As digital publishing continues to grow and monopolise print, why are traditional processes becoming fashionable again?
We’ve all seen the loop before, maybe even been part of it. After the success of a new technology the preceding tech becomes fashionable again. This is happening right now with typewriters and touch screens.
Touch screens have been developing since the 80’s, and are now in a position in which we use them on a daily basis; but just as we’re getting comfortable and complacent with the flat, interactive surfaces, a new trend is growing. With Tom Hanks’ new US-only app ‘Hanx Writer’ users can relive the typewriter experience via touchscreen, complete with rolling paper graphics and clunky noises.
Hanks isn’t the first person to come up with a typewriter-tablet hybrid idea; The USB typewriter launched in 2009, but unlike Hanks’ in-device typewriter, USB typewriters are real typewriters you hook up to your iPad.
So why are we so obsessed with taking new technologies back in time? I put it down to three reasons.
So why are we so obsessed with taking new technologies back in time? I put
it down to three reasons.
The concept of a typewriter is a novel one these days; we don’t use them out of necessity anymore, instead for fun as a quirky novelty. They aren’t the norm, so therefore become more interesting to us as an experience.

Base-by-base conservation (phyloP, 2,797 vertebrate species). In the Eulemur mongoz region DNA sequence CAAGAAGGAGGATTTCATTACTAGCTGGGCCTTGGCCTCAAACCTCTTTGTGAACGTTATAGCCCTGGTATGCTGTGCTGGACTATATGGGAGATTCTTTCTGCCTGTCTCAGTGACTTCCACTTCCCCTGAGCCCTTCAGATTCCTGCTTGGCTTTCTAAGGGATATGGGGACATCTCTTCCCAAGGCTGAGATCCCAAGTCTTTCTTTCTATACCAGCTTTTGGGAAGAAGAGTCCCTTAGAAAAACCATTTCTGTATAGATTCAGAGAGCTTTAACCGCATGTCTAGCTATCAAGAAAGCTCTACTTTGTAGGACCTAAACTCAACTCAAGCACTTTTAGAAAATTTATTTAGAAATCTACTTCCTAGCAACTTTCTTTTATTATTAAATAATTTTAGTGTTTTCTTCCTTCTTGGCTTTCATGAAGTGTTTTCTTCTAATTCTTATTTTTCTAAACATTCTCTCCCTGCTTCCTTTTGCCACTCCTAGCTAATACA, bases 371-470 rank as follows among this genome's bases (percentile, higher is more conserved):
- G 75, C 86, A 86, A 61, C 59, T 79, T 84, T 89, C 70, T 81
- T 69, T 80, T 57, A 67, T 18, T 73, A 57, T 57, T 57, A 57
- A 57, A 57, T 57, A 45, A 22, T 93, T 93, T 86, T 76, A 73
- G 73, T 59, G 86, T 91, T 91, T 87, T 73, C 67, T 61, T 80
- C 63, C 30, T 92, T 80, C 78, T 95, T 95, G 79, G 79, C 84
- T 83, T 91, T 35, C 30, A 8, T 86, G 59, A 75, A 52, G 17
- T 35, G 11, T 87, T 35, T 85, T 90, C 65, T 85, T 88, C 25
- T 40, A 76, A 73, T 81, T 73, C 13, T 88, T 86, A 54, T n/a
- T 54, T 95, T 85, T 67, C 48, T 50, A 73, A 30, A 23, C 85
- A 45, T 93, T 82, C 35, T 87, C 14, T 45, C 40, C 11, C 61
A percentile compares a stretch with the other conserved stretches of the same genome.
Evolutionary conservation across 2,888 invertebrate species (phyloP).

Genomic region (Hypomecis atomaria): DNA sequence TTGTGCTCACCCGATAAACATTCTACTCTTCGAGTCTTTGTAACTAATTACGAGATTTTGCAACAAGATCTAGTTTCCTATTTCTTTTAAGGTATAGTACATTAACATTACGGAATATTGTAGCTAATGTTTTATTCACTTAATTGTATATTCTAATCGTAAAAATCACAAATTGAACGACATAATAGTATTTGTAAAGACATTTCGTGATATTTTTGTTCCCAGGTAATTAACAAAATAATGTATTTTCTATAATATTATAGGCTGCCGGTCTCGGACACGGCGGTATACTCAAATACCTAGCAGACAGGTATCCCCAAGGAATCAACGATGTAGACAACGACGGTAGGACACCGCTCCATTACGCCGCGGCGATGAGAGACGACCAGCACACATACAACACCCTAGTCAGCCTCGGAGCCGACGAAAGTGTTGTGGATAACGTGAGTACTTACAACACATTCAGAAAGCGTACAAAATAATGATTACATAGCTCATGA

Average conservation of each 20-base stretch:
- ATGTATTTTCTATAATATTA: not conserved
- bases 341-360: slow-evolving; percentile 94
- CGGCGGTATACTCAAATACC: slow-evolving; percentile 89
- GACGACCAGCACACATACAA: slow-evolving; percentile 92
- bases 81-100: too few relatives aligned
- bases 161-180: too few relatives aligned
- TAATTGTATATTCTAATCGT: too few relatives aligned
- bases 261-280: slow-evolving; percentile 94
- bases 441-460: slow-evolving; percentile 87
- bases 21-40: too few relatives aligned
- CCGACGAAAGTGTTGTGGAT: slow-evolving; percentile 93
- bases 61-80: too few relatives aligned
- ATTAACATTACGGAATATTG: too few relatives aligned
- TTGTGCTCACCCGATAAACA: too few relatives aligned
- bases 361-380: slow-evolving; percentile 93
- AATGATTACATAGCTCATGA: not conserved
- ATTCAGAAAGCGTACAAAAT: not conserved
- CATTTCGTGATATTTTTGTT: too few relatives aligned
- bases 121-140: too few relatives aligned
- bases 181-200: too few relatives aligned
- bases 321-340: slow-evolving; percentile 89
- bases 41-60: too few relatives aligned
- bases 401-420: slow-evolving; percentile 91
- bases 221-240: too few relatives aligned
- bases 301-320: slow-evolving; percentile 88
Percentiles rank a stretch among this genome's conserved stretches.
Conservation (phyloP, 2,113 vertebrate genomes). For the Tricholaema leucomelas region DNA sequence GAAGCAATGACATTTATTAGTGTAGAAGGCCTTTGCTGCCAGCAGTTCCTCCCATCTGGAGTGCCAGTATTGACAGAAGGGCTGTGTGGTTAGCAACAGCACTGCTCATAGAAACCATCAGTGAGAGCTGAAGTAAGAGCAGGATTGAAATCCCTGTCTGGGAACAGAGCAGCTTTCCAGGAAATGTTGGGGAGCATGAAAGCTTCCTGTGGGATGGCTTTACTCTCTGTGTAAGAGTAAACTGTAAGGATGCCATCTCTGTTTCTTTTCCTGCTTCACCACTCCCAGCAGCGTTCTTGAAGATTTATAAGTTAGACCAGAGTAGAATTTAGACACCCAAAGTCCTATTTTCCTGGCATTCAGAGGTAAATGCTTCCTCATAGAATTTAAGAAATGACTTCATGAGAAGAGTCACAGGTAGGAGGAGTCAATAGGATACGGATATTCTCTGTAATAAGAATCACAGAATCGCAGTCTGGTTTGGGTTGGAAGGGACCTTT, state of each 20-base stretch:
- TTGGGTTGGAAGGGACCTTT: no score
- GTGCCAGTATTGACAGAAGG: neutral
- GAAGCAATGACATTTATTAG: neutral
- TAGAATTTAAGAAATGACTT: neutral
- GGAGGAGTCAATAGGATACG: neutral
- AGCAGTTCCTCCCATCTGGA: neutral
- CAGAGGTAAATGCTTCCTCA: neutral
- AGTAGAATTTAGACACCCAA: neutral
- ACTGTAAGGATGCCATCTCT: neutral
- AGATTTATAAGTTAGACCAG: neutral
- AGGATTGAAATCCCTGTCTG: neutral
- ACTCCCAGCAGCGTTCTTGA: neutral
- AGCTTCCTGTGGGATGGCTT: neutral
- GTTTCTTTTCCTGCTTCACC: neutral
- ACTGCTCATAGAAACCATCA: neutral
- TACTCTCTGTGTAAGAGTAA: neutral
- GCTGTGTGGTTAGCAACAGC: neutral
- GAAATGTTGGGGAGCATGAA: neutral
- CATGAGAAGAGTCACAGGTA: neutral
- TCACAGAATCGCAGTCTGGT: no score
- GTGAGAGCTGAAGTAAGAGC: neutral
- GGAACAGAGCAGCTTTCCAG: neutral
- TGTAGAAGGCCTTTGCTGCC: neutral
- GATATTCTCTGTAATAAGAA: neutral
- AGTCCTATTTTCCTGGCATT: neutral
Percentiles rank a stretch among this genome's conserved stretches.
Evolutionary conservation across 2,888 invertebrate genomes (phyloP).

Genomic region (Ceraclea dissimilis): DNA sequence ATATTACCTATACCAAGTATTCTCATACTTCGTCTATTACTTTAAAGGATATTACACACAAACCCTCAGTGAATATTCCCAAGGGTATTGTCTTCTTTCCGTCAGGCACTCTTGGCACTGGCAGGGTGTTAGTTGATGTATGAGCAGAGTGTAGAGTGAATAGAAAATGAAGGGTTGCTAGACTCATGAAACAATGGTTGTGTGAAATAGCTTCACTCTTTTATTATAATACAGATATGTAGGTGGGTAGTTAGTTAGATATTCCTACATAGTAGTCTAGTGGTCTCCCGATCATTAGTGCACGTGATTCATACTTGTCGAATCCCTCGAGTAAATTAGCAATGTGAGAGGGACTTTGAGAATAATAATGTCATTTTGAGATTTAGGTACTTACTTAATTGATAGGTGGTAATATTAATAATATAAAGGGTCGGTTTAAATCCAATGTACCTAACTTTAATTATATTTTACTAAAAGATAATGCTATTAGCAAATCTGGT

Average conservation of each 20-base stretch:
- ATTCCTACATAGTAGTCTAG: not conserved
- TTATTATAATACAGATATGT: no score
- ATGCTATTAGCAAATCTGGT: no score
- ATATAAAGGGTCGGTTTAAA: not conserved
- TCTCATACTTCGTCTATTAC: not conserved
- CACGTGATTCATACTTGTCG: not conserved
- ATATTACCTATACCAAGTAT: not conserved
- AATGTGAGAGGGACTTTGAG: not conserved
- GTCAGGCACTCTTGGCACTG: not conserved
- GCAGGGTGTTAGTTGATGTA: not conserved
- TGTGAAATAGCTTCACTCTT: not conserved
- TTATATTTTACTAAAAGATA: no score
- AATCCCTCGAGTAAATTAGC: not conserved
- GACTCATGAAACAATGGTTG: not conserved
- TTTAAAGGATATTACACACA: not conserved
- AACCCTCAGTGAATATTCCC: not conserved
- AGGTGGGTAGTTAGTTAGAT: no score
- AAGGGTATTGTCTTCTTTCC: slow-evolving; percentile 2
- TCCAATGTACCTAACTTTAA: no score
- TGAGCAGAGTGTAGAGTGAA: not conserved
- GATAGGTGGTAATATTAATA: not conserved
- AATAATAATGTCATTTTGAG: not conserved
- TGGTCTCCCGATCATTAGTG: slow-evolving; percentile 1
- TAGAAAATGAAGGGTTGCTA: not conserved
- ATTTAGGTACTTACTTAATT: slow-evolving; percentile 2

With each big movement comes a corresponding rebellion; mods had rockers, hippies had punks and the digital age has steampunk. With its brass tones and victorian-look steampunk rebels against sleek and minute modern
technologies by embracing the clunky mechanics and technology of the industrial revolution. Whilst not everyone that uses Hanks typewriter app is a goggle-clad hardcore steampunker; just like other rebellions, aspects of steampunk (like typewriters) are seeping into mainstream culture and being watered down for the masses.
As our world becomes evermore contactless – credit cards and voice command being two examples – sometimes we find ourselves wanting physical interaction with objects. We are not robots, we have senses and the best experiences often involve all of them. Yes, whilst touch screens involve an element of interaction (as the name suggests), the cold flat surface doesn’t fulfil human desire to feel textures and make full use of our hands.
Thus an experience like the typewriter, with it’s glorious clunky components and exaggerated human movement requirement, fills the need we have to make full use of our touch sense.
“All we have to believe is our senses: the tools we use to perceive the world, our sight, our touch, our memory. If they lie to us, then nothing can be trusted.”
– Neil Gaiman, American Gods
With the combination of its physical nature, novelty and rebellious feel, the typewriter is making a comeback; companies are doing well to incorporate it into new technologies. As digital publishing lovers we ought to recognise the importance of the typewriter and embrace an idea that challenges publishing in new ways.